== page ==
It is impossible to know the exact internal capacity without disassembling the power bank, but regardless, it is possible to measure the USB output.

For carrying out this procedure, a USB cable is connected to a full-charged power bank, while the other one is cut, insulating the four colored wires. A 5 Ohm resistor is then connected to the black and red terminal (1 and 4). A current of 1 Amp or 1,000 mA will circulate through it as 5 V is the standard USB output.

The voltage is monitored with a voltmeter for a determined number of hours according to the power bank capacity. If the power bank battery lasts for the same number of hours as listed in the capacity, then it is the actual capacity. In reality, this capacity is less due to power losses.

For example, for a power bank of 12,000 mAh, a constant current load of 1 Ampere per hour will be drawn for 12 hours. However, the voltage should drop to between 3 V and 4 V at an earlier time, approximately two-thirds of the capacity (8 hours), which indicates the power bank real capacity.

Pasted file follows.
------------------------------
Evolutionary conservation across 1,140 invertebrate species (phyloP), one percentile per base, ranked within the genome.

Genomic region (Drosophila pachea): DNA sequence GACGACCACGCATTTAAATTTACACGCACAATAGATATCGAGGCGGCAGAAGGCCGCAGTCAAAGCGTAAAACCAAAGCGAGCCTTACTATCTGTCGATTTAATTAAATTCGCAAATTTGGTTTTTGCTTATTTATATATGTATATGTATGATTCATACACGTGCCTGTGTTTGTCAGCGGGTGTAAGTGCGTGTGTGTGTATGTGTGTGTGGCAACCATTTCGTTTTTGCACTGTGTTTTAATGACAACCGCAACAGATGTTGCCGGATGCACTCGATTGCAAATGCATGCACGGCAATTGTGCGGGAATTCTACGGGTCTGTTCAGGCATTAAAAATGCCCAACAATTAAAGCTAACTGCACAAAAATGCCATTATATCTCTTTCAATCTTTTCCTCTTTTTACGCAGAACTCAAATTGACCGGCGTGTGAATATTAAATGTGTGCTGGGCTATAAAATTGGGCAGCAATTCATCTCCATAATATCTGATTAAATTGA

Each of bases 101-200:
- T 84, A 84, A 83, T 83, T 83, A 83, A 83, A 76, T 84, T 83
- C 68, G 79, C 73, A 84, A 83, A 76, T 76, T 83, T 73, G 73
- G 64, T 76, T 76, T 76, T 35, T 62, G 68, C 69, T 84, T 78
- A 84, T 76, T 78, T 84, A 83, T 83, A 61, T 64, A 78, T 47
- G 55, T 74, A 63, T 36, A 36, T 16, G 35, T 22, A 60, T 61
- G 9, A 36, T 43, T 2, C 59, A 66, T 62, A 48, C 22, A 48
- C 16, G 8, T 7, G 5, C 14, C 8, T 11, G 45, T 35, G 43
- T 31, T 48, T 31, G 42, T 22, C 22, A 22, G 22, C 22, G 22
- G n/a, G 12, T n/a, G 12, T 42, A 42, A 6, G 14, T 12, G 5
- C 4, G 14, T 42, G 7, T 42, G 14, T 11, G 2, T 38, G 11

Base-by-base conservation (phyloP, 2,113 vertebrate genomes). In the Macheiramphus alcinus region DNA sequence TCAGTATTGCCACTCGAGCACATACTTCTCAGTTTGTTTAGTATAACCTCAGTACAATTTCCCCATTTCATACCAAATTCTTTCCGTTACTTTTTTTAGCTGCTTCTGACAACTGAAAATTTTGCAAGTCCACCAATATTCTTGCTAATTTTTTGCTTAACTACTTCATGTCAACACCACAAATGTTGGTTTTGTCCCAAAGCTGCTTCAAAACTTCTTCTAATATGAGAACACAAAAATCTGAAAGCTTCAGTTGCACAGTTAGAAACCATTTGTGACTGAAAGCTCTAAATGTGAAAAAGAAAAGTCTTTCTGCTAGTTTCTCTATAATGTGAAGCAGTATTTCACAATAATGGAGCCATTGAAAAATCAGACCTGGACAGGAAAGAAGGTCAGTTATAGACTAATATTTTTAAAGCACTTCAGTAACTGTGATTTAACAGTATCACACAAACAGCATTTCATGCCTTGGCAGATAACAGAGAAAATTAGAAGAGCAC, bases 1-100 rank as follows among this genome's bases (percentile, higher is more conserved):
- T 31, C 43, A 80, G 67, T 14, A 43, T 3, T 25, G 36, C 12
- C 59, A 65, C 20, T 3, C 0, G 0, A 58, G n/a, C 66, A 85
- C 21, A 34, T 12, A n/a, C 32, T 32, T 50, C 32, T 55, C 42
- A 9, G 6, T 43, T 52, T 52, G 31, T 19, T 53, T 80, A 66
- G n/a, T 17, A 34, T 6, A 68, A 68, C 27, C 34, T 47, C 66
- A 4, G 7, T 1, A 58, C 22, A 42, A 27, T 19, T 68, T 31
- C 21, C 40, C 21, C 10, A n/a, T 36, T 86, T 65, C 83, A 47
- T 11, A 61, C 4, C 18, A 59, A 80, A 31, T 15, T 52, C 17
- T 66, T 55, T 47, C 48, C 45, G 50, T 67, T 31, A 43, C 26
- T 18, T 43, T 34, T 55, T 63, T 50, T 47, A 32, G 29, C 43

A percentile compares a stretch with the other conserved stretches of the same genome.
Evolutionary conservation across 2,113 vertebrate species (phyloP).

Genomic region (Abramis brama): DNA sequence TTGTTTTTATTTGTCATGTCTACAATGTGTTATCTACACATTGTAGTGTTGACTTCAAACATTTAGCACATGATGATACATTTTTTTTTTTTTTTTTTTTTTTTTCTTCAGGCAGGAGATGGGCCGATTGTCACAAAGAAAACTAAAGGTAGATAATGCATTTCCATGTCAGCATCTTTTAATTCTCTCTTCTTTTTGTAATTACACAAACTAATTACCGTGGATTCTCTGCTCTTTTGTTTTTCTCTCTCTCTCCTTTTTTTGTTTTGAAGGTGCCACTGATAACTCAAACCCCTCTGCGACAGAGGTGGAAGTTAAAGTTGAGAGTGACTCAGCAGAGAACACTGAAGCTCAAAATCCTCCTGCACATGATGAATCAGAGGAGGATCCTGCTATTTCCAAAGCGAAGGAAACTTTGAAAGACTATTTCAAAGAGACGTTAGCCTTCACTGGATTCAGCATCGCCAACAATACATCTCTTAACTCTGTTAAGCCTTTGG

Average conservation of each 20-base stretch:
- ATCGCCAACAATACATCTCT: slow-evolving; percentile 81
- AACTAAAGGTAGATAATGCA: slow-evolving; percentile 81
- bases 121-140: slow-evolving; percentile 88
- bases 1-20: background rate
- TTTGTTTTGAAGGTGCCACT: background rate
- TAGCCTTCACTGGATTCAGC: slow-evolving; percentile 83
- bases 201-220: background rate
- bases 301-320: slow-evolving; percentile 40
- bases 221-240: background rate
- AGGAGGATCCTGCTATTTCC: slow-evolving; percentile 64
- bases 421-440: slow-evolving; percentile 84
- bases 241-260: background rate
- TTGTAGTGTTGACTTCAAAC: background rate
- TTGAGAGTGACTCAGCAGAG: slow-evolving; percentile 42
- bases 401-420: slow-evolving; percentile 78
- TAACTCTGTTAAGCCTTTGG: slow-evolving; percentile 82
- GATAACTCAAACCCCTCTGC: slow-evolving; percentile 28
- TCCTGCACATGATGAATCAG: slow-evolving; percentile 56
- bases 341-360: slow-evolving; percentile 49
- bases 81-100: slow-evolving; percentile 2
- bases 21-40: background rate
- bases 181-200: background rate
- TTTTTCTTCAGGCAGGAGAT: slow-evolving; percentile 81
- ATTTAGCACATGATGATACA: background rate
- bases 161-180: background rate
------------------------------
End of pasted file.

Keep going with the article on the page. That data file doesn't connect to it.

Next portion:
As for the efficiency rating, it can be obtained using the formula to calculate the actual capacity:

**Efficiency (in decimal) = Actual capacity x 5V / 3.7 V x Advertised capacity**** **

Provided that the battery supplied power at 5V for 8 hours, the efficiency rating will be:

Efficiency (in decimal) = 8,000 mAh x 5V / 3.7 V x 12,000 mAh = 0.90** **

**Conclusion**

Overall, for choosing a power bank that adjusts to individual needs, it is important to consider a bigger capacity than the one the device has; but this is not the sole indicator. In fact, users should be aware of efficiency rating and power conversion to avoid deception. Nevertheless, anyone can estimate the actual capacity only by considering 66.6% of the advertised value.